Ascend : an architecture for performing secure computation on encrypted data
Author(s)Fletcher, Christopher W. (Christopher Wardlaw)
Architecture for performing secure computation on encrypted data
Massachusetts Institute of Technology. Department of Electrical Engineering and Computer Science.
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This thesis considers encrypted computation where the user specifies encrypted inputs to an untrusted batch program controlled by an untrusted server. In batch computation, all data that the program might need is known at program start time. Encrypted computation on untrusted batch programs can be realized through fully homomorphic encryption (FHE) techniques, but FHE's current overheads limit its applicability. Secure processors (e.g., Aegis), coprocessors (e.g., TPM) or hardware extensions (e.g., TXT) typically require trust in the entire processor, the host operating system and the program that computes on the inputs. In this thesis, we design a secure processor architecture, called Ascend, that guarantees privacy of data given untrusted batch programs. The key idea in Ascend to guarantee privacy is parameterizable, obfuscated program execution. From the perspective of the Ascend chip's input/output and power pins, an untrusted server cannot learn anything about private user data regardless of the program run. Ascend uses Oblivious RAM (ORAM) techniques to hide memory access patterns and differential-power analysis (DPA) resistance techniques to hide data-dependent power draw. For each of the input/output and power channels, an Ascend chip exposes a set of public knobs that fully specify the observable behavior of the chip given any batch program and any input to that batch program. These knobs (e.g., specifying strict intervals for when external memory should be accessed) are controlled by the server and can be tuned, based on the server's apriori knowledge of the program, to trade-off performance and power without impacting security. Experimental results when running Ascend on SPEC benchmarks show an average 3.6x /6.6x and 5.2x /4.7x performance/power overhead-when hiding memory access pattern and power draw-using two schemes that capture the server's apriori knowledge in different ways. Furthermore-when hiding memory access pattern only-performance/power overheads drop to only 2.6x/2.2x. These surprising results mean that it is viable to only trust hardware and not software in some security-conscious applications.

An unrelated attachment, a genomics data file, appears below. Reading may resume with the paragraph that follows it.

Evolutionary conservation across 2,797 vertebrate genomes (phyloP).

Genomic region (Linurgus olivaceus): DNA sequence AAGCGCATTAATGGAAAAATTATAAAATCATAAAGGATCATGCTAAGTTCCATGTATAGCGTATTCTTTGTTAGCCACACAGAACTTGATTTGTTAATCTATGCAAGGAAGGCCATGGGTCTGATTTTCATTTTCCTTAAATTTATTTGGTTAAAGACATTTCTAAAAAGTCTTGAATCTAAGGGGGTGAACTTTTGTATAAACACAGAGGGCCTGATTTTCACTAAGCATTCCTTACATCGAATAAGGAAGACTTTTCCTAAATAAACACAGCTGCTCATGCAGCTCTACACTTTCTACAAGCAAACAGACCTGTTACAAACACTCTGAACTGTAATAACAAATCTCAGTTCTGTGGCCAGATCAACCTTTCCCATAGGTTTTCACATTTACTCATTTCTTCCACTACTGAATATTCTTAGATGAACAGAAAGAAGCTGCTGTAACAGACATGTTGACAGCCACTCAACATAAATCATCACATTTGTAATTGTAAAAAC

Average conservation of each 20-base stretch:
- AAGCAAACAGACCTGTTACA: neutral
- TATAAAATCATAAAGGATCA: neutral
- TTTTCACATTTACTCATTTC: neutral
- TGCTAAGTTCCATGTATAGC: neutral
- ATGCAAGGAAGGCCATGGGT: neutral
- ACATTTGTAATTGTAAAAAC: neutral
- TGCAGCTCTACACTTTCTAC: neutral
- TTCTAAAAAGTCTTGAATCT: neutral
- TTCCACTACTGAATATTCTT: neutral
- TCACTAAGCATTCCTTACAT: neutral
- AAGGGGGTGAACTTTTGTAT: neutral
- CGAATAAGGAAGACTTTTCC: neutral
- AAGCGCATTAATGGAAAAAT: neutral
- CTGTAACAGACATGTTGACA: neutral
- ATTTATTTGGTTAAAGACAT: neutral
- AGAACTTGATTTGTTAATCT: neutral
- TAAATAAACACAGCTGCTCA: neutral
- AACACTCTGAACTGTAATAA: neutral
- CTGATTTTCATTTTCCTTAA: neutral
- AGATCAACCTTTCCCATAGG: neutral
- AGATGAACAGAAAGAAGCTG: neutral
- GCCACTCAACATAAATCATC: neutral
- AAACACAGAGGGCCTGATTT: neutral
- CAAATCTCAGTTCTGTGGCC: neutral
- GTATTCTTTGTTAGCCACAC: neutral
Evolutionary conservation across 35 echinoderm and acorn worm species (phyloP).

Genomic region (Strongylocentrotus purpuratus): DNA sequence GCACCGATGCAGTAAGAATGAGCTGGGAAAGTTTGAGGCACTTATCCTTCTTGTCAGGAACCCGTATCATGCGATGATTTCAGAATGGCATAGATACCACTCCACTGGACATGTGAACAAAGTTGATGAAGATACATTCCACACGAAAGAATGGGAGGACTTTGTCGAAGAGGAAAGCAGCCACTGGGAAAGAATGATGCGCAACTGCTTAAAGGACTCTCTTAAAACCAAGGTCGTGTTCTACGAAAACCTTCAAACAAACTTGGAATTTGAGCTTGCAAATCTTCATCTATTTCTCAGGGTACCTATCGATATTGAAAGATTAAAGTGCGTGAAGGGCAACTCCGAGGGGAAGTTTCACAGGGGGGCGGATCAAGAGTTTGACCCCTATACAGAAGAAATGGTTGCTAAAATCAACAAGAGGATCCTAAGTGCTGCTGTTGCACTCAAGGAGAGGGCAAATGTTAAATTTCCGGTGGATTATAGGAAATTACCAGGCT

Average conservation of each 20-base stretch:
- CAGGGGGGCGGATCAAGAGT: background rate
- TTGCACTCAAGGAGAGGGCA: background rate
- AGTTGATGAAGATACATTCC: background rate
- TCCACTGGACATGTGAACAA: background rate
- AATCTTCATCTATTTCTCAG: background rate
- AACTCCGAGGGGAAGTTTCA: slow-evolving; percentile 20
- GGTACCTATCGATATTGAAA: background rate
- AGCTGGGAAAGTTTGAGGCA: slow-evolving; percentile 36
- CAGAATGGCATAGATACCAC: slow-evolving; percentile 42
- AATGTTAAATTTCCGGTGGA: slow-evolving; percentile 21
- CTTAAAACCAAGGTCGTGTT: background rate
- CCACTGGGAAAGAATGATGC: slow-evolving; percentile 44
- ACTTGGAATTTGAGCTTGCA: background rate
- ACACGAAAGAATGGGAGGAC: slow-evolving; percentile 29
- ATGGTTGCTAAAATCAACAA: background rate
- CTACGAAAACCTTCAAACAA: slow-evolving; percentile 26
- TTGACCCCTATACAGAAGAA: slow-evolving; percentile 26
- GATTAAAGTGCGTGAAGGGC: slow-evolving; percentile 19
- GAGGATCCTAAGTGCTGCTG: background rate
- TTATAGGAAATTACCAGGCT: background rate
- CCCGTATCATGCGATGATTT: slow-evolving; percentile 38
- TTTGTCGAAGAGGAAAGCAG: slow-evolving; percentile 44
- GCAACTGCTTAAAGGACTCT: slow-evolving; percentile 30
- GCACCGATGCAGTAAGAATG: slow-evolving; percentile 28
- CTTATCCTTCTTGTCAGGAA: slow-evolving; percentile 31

Thesis (S.M.)--Massachusetts Institute of Technology, Dept. of Electrical Engineering and Computer Science, 2013.Cataloged from PDF version of thesis.Includes bibliographical references (p. 97-101).
DepartmentMassachusetts Institute of Technology. Department of Electrical Engineering and Computer Science.; Massachusetts Institute of Technology. Department of Electrical Engineering and Computer Science
Massachusetts Institute of Technology
Electrical Engineering and Computer Science.